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BlackRock Inc., the world’s biggest asset manager sees an opportunity to invest in Kenyan stocks.

According to a Bloomberg report on April 4th. BlackRock Inc., the world’s biggest asset manager, sees an opportunity to invest in Kenyan stocks, which have gone from the world’s worst performers in 2023 to the best this year.

In the first nine months of 2023, the Nairobi Securities Exchange (NSE) was rated as the worst-performing African stock market when looking at returns in dollars, highlighting the impact of foreign exits and global shocks on East Africa’s biggest stock market.

The most recent report reveals that the All-share stock index in Nairobi has increased by 49% when measured in dollars. This represents a recovery from a significant 43% decline in 2023, during which the index was trading at levels not seen since 2011.

The index trades at a price-to-earnings ratio of about 5.6 times. In comparison, South African stocks are at 12 times, while Nigeria at 15.9 times. South Africa’s benchmark stock index has fallen 4.2% in dollar terms while Nigeria’s has declined 4.1%.

Financial firms have been the primary drivers of these gains. Equity Group Holdings Plc, Kenya’s largest lender by market value, has seen a remarkable surge of 73% in dollar terms, while its rival, KCB Group Plc, has jumped by 66%. Safaricom Plc, the country’s largest mobile-phone company, also made significant strides with a 54% advancement. Notably, among the 63 stocks in the index, only one has declined this year.

This significant increase in value was mostly credited to the implementation of new economic policies by President William Ruto’s administration.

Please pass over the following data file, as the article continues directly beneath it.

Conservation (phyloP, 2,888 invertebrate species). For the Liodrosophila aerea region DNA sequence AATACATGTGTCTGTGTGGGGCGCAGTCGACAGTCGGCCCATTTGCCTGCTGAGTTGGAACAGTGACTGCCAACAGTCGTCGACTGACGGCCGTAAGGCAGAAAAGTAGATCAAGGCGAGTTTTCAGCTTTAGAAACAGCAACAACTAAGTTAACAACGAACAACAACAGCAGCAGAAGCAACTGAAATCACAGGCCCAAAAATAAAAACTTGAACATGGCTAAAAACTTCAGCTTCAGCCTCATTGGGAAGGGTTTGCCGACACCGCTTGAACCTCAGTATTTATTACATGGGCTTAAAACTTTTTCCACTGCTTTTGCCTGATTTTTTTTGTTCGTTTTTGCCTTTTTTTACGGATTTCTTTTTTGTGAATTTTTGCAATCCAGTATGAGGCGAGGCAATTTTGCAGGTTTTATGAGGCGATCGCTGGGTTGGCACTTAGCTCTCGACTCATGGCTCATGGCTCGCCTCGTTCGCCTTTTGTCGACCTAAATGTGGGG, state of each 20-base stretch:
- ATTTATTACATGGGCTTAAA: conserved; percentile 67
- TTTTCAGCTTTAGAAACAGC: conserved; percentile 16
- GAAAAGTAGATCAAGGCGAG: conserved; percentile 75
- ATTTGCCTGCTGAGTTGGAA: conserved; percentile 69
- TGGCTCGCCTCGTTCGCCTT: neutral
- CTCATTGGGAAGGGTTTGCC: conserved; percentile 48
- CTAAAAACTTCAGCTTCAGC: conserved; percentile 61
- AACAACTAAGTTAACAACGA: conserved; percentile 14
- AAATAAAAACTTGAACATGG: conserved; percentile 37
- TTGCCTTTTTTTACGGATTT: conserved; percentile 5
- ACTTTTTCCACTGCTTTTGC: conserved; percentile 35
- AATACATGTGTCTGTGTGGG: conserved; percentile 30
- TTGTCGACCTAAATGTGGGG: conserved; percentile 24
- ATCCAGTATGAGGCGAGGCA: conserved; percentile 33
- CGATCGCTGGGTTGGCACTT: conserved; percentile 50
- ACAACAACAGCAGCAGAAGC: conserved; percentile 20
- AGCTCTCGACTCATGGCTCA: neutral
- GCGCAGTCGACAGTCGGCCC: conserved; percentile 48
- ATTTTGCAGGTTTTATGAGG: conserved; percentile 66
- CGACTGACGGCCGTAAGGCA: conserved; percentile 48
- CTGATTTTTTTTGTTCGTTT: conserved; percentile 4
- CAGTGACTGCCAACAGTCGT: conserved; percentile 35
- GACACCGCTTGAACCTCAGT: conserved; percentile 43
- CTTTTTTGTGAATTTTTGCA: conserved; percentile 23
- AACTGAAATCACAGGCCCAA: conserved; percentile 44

Bloomberg, citing Emily Fletcher, co-manager of the Blackrock Frontiers Investment Trust, reported that the company expressed confidence in the changes made to the country’s economic policies.

Related Post:   South Africa’s major banks registered resilient growth against difficult operating conditions.

“This volatility has created opportunity,” she said in an emailed response. “Over the past two-years Kenya has seen substantial shifts in both fiscal and monetary policy.”

Fletcher noted that Kenya’s bonds have gained attractiveness as Ruto’s administration reduced its fiscal deficit to around 4% of the gross domestic product (GDP) and doubled its benchmark interest rate to 13% within the last two years. With a slowdown in price growth, government bonds now offer a “highly appealing real rate,” and the country has successfully refinanced its eurobond, she added.

“With a stable political backdrop, improving macroeconomic outlook and a stock market trading on five times PE, perhaps it is time for investors to re-look at the market,” Fletcher said.

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